ImpellaECMO or Impella, or ECMO and Impella? With increased focus on mechanical support for acute severe heart failure and cardiac arrest, there’s more research looking into which type of mechanical assistance that’s most appropriate. Each type of assist device has its own pros and cons.

Circulatory support
The most used assist device is currently the intra-aortic balloon pump (IABP). The pros are that it’s relatively easy to place and it doesn’t do much harm. No heparin needed. The con is that it doesn’t do that much good either as it’s not very good at supporting the circulation, as we wrote on here. So the last couple of years real mechanical support devices have gotten more in vouge. Mostly ECMO, but also devices like the Impella. Here’s a short look at the devices and a few interesting articles.

The Impella is a miniature axial flow assist device, meaning it’s a cork screw in a pipe attached to the end of a wire inserted via the femoral artery, feeding the cork screw device up the aorta and into the left ventricle so the Impella sits with one end in the left ventricle outflow tract and the other end in the aorta, just distal to the aortic valve. Rotating quickly, the original generates 2,5 litres of flow. A slightly newer – but also fatter, requiring a bigger arterial entry hole – version generates 5 litres of flow, and the latest generation, the Impella CP has pretty much the size of the 2.5 version, but generates around 4 litres of flow.

Pros: relatively easy to place. Less bleeding and anticoagulant use than ECMO. It offloads the left ventricle. Cons: Needs x-ray for placement. Sensitive to displacement (it is just a few centimeters long and has pressure sensors in the ventricle and aortic end. These pressures should be different. If they’re equal, it means the whole device is sitting inside the ventricle or in the aorta, and it stops. That’s not good if you have total heart failure, aka cardiac arrest. This also makes the system difficult to use for transport. Finally, it doesn’t offload the right ventricle.

ECMO devices are quite flexible. They can be used as venovenous devices for lung “dialysis”, or in different forms of venoarterial set-ups that also supports the circulation. Usually you can get around 4.5-5 litres of flow per minute, enough to fully support circulation, but the filling through the venous catheter can be a challenge. The patient needs to be volume loaded to keep feeding the venous catheter.

The standard venoarterial set-up is a ‘peripheral’ venoarterial set-up. Meaning the venous catheter is placed in the vena cava, close to the right atrium, to suck blood out from the venous side, and pump it back into the aortic catheter placed through the femoral artery into the descending aorta. This bypasses the heart and the lungs. But it also places strain on the left ventricle with the retrograde flow through the aorta against the aortic valve. If there is very poor (or no) left ventricular activity, the left ventricle will slowly get filled with blood, even if the aortic valve is ‘patent’, and get volume overloaded.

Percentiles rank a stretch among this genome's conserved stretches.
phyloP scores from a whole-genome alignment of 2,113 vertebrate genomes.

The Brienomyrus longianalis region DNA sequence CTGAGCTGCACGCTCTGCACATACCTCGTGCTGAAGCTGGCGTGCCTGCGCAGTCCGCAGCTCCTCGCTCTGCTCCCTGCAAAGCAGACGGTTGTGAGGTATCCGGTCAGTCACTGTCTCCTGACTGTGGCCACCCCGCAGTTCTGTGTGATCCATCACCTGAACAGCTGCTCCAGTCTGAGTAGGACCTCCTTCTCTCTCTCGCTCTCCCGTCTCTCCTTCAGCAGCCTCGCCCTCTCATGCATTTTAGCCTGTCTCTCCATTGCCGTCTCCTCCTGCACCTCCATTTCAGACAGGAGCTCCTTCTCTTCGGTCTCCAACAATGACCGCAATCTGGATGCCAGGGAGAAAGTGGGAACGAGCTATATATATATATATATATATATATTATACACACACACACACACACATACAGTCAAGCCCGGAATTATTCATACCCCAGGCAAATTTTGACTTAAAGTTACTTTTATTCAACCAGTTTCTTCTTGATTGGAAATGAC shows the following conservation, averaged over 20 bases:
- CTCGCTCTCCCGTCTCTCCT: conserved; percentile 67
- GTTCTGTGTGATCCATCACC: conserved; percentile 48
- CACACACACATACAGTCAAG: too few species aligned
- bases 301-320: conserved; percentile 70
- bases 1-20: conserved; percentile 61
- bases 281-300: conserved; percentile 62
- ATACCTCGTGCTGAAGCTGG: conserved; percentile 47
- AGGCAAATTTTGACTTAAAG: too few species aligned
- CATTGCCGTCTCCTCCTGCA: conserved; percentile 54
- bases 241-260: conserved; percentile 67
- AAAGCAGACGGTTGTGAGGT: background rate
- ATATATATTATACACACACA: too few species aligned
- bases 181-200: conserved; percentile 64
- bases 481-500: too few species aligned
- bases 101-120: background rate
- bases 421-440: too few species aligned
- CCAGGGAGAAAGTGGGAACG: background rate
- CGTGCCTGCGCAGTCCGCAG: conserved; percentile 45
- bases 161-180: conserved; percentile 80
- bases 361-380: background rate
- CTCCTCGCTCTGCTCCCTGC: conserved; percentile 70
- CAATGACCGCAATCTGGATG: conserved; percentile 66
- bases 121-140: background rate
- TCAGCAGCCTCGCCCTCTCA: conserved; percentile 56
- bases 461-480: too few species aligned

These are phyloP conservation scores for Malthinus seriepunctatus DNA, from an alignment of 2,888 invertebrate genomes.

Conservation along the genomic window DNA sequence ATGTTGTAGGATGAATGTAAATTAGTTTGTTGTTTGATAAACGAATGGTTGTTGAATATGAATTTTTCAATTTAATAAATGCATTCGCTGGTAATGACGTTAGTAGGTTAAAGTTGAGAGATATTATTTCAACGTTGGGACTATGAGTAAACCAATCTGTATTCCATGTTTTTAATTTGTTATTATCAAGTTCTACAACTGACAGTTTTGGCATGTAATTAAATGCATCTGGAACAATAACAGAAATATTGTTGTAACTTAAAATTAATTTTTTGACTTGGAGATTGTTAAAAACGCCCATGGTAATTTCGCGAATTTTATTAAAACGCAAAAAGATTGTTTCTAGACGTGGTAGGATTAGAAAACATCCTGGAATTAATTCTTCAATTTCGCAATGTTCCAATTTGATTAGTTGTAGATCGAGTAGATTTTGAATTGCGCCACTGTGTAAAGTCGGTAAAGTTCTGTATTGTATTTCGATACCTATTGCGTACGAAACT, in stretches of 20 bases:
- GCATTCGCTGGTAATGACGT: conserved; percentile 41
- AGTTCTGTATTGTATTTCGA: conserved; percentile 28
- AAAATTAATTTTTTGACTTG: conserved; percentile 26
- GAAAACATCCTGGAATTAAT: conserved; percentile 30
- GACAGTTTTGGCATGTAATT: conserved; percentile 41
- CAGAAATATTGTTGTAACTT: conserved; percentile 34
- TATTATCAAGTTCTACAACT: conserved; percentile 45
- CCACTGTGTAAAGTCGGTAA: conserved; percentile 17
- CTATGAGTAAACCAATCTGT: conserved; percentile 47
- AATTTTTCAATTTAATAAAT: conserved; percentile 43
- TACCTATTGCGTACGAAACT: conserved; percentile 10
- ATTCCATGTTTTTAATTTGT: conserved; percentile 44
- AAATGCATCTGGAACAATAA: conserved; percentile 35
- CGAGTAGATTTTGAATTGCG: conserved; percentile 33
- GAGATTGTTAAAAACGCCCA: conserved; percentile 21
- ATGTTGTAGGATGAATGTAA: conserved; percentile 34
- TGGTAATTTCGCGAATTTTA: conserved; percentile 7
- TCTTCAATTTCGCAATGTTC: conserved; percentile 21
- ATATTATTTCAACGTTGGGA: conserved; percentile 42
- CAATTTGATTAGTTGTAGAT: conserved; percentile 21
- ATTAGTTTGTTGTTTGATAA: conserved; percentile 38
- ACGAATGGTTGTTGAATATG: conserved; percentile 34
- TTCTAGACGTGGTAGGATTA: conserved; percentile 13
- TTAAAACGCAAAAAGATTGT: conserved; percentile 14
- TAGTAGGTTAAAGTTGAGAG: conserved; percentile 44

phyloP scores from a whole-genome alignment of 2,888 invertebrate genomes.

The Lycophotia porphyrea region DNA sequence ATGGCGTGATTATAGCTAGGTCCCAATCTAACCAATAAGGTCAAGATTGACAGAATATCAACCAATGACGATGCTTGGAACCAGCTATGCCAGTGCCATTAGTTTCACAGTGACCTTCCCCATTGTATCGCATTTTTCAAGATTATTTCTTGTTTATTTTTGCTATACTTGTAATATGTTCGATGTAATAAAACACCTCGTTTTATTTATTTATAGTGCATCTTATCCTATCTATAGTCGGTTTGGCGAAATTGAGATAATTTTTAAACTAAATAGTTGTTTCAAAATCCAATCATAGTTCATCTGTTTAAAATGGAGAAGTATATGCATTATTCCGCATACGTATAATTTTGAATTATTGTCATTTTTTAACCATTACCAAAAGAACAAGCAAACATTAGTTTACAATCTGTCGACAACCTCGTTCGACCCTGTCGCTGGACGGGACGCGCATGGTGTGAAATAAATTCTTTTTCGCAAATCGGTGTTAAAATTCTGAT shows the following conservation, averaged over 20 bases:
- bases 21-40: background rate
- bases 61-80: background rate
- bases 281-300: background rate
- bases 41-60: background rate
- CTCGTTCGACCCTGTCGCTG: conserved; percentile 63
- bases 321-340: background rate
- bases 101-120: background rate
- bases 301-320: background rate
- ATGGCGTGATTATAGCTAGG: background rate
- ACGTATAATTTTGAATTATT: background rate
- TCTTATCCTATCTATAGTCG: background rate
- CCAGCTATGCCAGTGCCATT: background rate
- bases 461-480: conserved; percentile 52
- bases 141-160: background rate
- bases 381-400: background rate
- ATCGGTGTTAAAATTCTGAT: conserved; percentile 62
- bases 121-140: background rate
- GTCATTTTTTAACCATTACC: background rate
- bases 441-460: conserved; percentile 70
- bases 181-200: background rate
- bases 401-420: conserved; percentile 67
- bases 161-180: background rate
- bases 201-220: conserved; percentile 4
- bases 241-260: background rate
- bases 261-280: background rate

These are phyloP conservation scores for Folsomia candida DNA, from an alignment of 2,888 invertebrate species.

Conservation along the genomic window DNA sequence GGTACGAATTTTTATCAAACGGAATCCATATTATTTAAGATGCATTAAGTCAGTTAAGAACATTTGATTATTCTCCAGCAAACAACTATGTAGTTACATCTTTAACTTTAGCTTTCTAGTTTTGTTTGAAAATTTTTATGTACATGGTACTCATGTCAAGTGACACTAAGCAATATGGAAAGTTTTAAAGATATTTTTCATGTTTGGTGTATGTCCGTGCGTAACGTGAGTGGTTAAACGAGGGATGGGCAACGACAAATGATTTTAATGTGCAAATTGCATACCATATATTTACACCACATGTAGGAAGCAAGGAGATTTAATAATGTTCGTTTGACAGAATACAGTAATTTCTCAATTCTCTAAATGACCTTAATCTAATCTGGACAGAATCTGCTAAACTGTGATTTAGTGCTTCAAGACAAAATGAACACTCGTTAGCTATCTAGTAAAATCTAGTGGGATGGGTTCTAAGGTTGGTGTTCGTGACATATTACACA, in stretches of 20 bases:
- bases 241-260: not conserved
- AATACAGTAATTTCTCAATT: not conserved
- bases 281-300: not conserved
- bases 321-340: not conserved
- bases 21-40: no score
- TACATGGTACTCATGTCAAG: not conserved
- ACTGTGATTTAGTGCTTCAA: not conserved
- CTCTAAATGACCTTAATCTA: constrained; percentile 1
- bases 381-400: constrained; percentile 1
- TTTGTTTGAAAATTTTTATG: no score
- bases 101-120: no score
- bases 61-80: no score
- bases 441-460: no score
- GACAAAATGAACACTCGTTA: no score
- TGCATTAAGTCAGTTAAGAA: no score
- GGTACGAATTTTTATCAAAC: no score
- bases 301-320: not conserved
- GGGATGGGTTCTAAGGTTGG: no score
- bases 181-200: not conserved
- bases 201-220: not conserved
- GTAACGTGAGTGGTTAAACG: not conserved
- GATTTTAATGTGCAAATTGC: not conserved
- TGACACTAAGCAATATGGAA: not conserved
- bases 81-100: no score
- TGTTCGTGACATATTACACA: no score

This LV overloading will make it much harder for the left ventricle to get started again. Also, the overloading will work its way retrograde and fill the left atrium and then build pressure throughout the lung circulation, getting your lungs wet. One way to overcome this, is to puncture the atrial septum, to allow the overload to flow straight into the right atrium, and from there get sucked back into the ECMO circuit. This doesn’t help the overloaded left ventricle, but it keeps the lungs from getting wet.

The other way to help alleviate this problem, is to place an impella device at the same time as having the patient on ECMO. This supports the circulation, offloads the LV and oxygenates the blood. We do love our gadgets, but this combination brings even more complexity to the situation.

The link below is to a case report on a young woman with acute, severe heart failure as a complication to myocarditis. After being put on ECMO, her lungs got wet and she needed her pulmonary circulation unloaded using an Impella device. This ‘ventricular decompression’ immediately improved the situation. Unfortunately, the demanding set-up ended with the Impella malfunctioning and the patient dying. Still, the case report is an interesting look into the possibilities of circulatory support and combining ECMO and Impella.

Impella and extracorporeal membrane oxygenation: a demanding combination, ASAIO J, 2012.

Comparing circulatory support
If the patient doesn’t need respiratory support, an Impella can support the circulation on its own. In this study, comparing different circulatory support systems on man’s best friend, they found the Impella was better for unloading the heart and getting it back into rhythm after VF.

Left ventricular mechanical support with Impella provides more ventricular unloading in heart failure than extracorporeal membrane oxygenation, ASAIO J, 2011.

Below, in this next comparison on our frinds the pigs, they found no significant difference between AV ECMO, TandemHeart and Impella. Naturally, the Impella provided the least amount of circulatory support as they tested the 2.5 model. Still, even this 2.5 model with added NA infusion, provided enough circulation keep blood pressures adequate – if that is a meaningful target. Still, an interesting comparison to read as an introduction to circulatory support devices.

Direct comparison of percutaneous circulatory support systems in specific hemodynamic conditions in a porcine model, Circ Arrhythm Electrophysiol, 2012.

Both ECMO and Impella are used at our institution, and with increased focus on circulatory support, I found the above articles interesting with regards to understanding and choosing devices, and how they might work together.

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2 Responses to ECMO AND IMPELLA

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